By morning, he assessed the cause to be a toxin found in Dhatura, a poisonous fruit. Tilak had been set up and given that in the drink. We kept the information tightly secret. Only I, Shafiq and Mr.Thakur knew the real toxin that caused it. The world knew it a severe case of food poisoning. Mr.Thakur privately investigated the plot, and if any poison trail could be found.
The last rites and cremation were planned for the afternoon in the village. There was a small place by the river that was used as a cremation ground. There was sadness all around, Tilak had been their hero. But Shafiq was inconsolable. He didn’t have any other reference to the world. He was a silent guy but very emotionally attached to Tilak.
As soon as the cremation was over, Shafiq went away to Bhopal. I retired in Nagbaba's hut. The loss was a big blow to our cause. Tilak’s aimless life was a great shield, it made him beyond negotiations.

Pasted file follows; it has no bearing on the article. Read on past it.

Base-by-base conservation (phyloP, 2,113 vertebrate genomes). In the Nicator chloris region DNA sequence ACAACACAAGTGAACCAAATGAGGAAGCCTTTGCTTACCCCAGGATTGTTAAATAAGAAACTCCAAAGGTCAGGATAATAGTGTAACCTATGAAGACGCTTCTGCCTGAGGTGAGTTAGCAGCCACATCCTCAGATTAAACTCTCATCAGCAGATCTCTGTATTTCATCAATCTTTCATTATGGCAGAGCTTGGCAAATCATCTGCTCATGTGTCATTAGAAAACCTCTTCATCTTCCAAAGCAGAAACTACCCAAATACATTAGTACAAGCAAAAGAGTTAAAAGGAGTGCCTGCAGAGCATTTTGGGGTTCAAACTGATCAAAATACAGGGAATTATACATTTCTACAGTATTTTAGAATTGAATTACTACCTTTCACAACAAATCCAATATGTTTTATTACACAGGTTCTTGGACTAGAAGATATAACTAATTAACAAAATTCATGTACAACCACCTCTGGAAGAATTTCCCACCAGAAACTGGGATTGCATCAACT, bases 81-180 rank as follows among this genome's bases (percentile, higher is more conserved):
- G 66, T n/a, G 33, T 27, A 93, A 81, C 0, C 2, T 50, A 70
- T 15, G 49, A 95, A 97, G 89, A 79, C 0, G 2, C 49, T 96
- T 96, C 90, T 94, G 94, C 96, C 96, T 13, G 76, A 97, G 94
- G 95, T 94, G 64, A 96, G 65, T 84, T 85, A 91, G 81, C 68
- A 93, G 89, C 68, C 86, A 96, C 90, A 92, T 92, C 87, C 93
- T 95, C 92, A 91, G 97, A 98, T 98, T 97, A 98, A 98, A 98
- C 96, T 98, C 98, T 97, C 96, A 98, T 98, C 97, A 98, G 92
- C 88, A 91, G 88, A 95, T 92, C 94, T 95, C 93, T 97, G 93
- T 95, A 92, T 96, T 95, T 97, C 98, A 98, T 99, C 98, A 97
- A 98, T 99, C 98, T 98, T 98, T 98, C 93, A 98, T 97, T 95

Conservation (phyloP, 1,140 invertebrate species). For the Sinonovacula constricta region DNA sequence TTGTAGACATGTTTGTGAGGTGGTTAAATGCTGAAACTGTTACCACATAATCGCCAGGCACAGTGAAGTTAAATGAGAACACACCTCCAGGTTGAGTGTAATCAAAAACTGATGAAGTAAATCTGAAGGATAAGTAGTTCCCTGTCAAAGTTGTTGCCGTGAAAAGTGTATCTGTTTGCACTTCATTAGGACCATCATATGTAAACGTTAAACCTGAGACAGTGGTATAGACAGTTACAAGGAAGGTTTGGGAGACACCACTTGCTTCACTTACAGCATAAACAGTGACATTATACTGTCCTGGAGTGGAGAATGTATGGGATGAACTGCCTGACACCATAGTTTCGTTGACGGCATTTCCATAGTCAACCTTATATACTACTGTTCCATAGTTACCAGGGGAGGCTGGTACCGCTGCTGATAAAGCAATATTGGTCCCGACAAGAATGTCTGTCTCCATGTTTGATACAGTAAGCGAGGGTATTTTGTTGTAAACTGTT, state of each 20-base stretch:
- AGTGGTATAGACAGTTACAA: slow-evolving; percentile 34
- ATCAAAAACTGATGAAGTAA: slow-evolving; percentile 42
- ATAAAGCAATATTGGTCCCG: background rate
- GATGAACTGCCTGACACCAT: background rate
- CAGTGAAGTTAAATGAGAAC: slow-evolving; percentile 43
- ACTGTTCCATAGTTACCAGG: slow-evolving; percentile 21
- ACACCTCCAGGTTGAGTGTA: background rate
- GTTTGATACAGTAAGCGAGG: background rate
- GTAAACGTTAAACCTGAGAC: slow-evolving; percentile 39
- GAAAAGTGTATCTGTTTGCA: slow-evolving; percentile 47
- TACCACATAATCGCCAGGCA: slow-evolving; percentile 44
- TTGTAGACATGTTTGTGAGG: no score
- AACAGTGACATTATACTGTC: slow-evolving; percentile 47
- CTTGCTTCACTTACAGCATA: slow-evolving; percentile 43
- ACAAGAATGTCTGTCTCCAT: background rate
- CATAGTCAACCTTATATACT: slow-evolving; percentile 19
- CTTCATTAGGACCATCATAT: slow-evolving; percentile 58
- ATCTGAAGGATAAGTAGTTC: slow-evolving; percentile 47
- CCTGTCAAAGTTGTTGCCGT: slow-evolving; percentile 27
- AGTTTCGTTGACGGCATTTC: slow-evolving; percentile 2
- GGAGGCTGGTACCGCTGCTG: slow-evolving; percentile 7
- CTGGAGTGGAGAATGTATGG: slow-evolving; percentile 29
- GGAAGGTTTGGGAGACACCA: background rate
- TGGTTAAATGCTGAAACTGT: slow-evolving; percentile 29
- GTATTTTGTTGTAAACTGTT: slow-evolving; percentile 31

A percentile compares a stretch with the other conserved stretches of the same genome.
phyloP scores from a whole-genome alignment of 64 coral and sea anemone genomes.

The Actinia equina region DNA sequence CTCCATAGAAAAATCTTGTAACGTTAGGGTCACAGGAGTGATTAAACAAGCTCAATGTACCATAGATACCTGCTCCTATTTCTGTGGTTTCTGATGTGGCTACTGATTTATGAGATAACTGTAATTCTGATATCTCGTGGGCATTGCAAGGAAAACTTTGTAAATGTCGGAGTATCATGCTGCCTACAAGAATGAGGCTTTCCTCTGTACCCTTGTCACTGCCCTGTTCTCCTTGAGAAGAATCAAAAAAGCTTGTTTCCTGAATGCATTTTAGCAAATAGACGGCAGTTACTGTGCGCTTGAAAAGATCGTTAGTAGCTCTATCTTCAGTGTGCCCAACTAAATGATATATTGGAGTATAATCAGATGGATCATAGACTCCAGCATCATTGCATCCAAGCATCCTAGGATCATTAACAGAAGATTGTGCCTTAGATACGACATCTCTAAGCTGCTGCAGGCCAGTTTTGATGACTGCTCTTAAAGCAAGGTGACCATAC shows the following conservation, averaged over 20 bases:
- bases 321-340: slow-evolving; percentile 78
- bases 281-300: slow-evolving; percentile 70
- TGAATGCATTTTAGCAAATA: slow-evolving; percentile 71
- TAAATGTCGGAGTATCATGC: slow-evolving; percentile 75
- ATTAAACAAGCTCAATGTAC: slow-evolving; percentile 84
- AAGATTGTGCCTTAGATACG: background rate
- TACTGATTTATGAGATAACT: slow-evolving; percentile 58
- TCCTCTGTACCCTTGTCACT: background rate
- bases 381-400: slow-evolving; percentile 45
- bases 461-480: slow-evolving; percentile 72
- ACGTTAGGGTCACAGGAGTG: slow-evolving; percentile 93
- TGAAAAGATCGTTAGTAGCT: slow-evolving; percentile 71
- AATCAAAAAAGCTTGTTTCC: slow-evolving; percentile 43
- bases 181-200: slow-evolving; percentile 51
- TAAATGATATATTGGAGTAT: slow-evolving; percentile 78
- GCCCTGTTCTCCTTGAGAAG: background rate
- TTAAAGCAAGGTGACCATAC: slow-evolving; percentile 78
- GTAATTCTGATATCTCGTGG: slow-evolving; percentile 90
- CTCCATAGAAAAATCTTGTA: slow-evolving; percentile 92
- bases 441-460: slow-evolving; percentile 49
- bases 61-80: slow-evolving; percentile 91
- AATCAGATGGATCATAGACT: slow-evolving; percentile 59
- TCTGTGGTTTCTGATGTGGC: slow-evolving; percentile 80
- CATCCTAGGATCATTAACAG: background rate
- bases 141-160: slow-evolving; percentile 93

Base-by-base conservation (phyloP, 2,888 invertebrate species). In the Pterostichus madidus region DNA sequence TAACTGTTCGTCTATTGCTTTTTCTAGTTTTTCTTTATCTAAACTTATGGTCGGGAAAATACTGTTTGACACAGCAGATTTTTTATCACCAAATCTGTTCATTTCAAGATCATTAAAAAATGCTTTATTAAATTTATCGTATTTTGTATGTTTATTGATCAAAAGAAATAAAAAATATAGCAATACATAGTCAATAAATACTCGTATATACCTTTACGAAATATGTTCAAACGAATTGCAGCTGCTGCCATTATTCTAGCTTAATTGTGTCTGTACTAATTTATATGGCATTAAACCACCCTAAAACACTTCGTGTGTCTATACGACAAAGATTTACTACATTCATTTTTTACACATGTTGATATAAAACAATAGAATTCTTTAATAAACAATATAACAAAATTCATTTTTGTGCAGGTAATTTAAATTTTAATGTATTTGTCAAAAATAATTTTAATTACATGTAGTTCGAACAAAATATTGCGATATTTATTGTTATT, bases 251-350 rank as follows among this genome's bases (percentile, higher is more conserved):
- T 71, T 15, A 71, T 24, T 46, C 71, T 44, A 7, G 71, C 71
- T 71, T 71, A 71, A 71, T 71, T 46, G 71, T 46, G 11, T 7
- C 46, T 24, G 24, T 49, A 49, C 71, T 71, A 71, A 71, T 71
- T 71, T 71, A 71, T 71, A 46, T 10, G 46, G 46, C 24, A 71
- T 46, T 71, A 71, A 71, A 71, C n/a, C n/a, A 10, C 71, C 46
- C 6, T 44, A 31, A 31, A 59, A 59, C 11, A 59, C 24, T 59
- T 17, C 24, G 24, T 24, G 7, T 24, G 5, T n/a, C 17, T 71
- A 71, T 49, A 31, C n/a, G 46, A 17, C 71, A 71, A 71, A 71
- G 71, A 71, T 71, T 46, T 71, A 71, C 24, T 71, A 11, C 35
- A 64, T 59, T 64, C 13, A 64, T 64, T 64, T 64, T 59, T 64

Two days later, I went with Nagbaba, Raju mama, Sooraj and a few others to Narmada River in Hoshangabad. There we performed puja and relieved the remains in the river. From there, I went to Mr.Thakur’s office in the afternoon, while others waited.
Mr.Thakur quickly shared the summary of his team's findings. They had tried to connect the dots between various events, persons, cell phones, their movement and addresses.
In the end of the summary, he said, “Boss, this Sooraj character looks more than suspicious. He is a common link between many lines that we draw.”